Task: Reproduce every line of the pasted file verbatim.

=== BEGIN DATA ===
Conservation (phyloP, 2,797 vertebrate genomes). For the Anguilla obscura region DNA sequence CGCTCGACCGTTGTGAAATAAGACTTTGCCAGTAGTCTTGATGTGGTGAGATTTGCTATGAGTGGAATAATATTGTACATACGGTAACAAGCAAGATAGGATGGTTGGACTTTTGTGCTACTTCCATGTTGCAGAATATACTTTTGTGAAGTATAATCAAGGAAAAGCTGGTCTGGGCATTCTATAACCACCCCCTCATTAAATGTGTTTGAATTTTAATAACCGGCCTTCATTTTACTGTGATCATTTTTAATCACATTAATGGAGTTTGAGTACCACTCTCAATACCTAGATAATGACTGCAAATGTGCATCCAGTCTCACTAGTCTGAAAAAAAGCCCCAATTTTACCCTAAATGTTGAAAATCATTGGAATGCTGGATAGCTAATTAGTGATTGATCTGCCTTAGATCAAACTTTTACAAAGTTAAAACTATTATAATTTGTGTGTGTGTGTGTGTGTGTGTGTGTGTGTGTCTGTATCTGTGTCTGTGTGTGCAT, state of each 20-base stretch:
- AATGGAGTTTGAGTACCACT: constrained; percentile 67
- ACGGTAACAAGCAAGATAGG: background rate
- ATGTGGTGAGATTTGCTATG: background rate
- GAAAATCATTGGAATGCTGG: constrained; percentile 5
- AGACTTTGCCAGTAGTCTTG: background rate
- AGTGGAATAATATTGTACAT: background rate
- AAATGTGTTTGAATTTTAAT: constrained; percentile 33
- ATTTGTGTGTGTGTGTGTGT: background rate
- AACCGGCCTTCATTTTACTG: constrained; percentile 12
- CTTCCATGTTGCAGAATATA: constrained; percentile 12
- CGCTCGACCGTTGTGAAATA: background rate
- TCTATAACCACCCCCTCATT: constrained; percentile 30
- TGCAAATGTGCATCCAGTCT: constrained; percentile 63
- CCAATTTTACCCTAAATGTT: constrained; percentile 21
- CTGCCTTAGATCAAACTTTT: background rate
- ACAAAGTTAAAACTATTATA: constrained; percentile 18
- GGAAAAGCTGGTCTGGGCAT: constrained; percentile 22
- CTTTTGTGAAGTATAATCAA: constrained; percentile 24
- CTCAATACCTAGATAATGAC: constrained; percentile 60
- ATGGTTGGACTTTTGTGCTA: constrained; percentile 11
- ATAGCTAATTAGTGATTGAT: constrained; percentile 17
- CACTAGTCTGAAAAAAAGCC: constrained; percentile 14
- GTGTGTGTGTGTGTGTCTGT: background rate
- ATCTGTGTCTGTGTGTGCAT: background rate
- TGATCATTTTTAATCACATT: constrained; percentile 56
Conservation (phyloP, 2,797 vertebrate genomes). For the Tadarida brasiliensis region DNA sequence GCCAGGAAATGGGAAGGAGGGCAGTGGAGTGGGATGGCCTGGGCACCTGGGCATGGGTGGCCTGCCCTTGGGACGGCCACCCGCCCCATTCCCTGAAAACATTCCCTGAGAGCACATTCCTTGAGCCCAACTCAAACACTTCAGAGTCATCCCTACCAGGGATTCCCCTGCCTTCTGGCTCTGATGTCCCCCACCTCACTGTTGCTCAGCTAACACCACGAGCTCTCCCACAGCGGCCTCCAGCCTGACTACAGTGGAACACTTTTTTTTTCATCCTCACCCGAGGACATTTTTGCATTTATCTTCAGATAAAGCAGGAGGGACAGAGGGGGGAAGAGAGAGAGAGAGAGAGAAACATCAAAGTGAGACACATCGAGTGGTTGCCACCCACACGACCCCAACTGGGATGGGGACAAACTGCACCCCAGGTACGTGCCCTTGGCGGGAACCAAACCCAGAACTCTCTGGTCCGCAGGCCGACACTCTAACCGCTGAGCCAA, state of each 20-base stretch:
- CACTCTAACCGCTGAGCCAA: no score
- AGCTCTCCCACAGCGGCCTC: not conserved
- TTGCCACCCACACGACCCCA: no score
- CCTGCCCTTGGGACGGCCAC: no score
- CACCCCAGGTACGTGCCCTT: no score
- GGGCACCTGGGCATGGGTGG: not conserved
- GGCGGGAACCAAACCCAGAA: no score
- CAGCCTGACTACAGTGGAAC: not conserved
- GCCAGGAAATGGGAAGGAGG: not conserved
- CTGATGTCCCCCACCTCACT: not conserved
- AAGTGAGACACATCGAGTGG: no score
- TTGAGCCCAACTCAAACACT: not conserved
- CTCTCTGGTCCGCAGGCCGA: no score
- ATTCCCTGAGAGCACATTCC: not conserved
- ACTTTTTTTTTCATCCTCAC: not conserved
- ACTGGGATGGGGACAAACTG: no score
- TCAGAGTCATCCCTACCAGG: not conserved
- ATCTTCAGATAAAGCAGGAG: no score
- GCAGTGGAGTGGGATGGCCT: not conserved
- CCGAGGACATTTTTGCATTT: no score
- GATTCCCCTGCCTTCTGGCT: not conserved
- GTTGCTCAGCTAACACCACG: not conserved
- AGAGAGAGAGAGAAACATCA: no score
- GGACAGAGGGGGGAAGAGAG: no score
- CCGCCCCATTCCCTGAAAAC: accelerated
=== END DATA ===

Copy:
Conservation (phyloP, 2,797 vertebrate genomes). For the Anguilla obscura region DNA sequence CGCTCGACCGTTGTGAAATAAGACTTTGCCAGTAGTCTTGATGTGGTGAGATTTGCTATGAGTGGAATAATATTGTACATACGGTAACAAGCAAGATAGGATGGTTGGACTTTTGTGCTACTTCCATGTTGCAGAATATACTTTTGTGAAGTATAATCAAGGAAAAGCTGGTCTGGGCATTCTATAACCACCCCCTCATTAAATGTGTTTGAATTTTAATAACCGGCCTTCATTTTACTGTGATCATTTTTAATCACATTAATGGAGTTTGAGTACCACTCTCAATACCTAGATAATGACTGCAAATGTGCATCCAGTCTCACTAGTCTGAAAAAAAGCCCCAATTTTACCCTAAATGTTGAAAATCATTGGAATGCTGGATAGCTAATTAGTGATTGATCTGCCTTAGATCAAACTTTTACAAAGTTAAAACTATTATAATTTGTGTGTGTGTGTGTGTGTGTGTGTGTGTGTGTCTGTATCTGTGTCTGTGTGTGCAT, state of each 20-base stretch:
- AATGGAGTTTGAGTACCACT: constrained; percentile 67
- ACGGTAACAAGCAAGATAGG: background rate
- ATGTGGTGAGATTTGCTATG: background rate
- GAAAATCATTGGAATGCTGG: constrained; percentile 5
- AGACTTTGCCAGTAGTCTTG: background rate
- AGTGGAATAATATTGTACAT: background rate
- AAATGTGTTTGAATTTTAAT: constrained; percentile 33
- ATTTGTGTGTGTGTGTGTGT: background rate
- AACCGGCCTTCATTTTACTG: constrained; percentile 12
- CTTCCATGTTGCAGAATATA: constrained; percentile 12
- CGCTCGACCGTTGTGAAATA: background rate
- TCTATAACCACCCCCTCATT: constrained; percentile 30
- TGCAAATGTGCATCCAGTCT: constrained; percentile 63
- CCAATTTTACCCTAAATGTT: constrained; percentile 21
- CTGCCTTAGATCAAACTTTT: background rate
- ACAAAGTTAAAACTATTATA: constrained; percentile 18
- GGAAAAGCTGGTCTGGGCAT: constrained; percentile 22
- CTTTTGTGAAGTATAATCAA: constrained; percentile 24
- CTCAATACCTAGATAATGAC: constrained; percentile 60
- ATGGTTGGACTTTTGTGCTA: constrained; percentile 11
- ATAGCTAATTAGTGATTGAT: constrained; percentile 17
- CACTAGTCTGAAAAAAAGCC: constrained; percentile 14
- GTGTGTGTGTGTGTGTCTGT: background rate
- ATCTGTGTCTGTGTGTGCAT: background rate
- TGATCATTTTTAATCACATT: constrained; percentile 56
Conservation (phyloP, 2,797 vertebrate genomes). For the Tadarida brasiliensis region DNA sequence GCCAGGAAATGGGAAGGAGGGCAGTGGAGTGGGATGGCCTGGGCACCTGGGCATGGGTGGCCTGCCCTTGGGACGGCCACCCGCCCCATTCCCTGAAAACATTCCCTGAGAGCACATTCCTTGAGCCCAACTCAAACACTTCAGAGTCATCCCTACCAGGGATTCCCCTGCCTTCTGGCTCTGATGTCCCCCACCTCACTGTTGCTCAGCTAACACCACGAGCTCTCCCACAGCGGCCTCCAGCCTGACTACAGTGGAACACTTTTTTTTTCATCCTCACCCGAGGACATTTTTGCATTTATCTTCAGATAAAGCAGGAGGGACAGAGGGGGGAAGAGAGAGAGAGAGAGAGAAACATCAAAGTGAGACACATCGAGTGGTTGCCACCCACACGACCCCAACTGGGATGGGGACAAACTGCACCCCAGGTACGTGCCCTTGGCGGGAACCAAACCCAGAACTCTCTGGTCCGCAGGCCGACACTCTAACCGCTGAGCCAA, state of each 20-base stretch:
- CACTCTAACCGCTGAGCCAA: no score
- AGCTCTCCCACAGCGGCCTC: not conserved
- TTGCCACCCACACGACCCCA: no score
- CCTGCCCTTGGGACGGCCAC: no score
- CACCCCAGGTACGTGCCCTT: no score
- GGGCACCTGGGCATGGGTGG: not conserved
- GGCGGGAACCAAACCCAGAA: no score
- CAGCCTGACTACAGTGGAAC: not conserved
- GCCAGGAAATGGGAAGGAGG: not conserved
- CTGATGTCCCCCACCTCACT: not conserved
- AAGTGAGACACATCGAGTGG: no score
- TTGAGCCCAACTCAAACACT: not conserved
- CTCTCTGGTCCGCAGGCCGA: no score
- ATTCCCTGAGAGCACATTCC: not conserved
- ACTTTTTTTTTCATCCTCAC: not conserved
- ACTGGGATGGGGACAAACTG: no score
- TCAGAGTCATCCCTACCAGG: not conserved
- ATCTTCAGATAAAGCAGGAG: no score
- GCAGTGGAGTGGGATGGCCT: not conserved
- CCGAGGACATTTTTGCATTT: no score
- GATTCCCCTGCCTTCTGGCT: not conserved
- GTTGCTCAGCTAACACCACG: not conserved
- AGAGAGAGAGAGAAACATCA: no score
- GGACAGAGGGGGGAAGAGAG: no score
- CCGCCCCATTCCCTGAAAAC: accelerated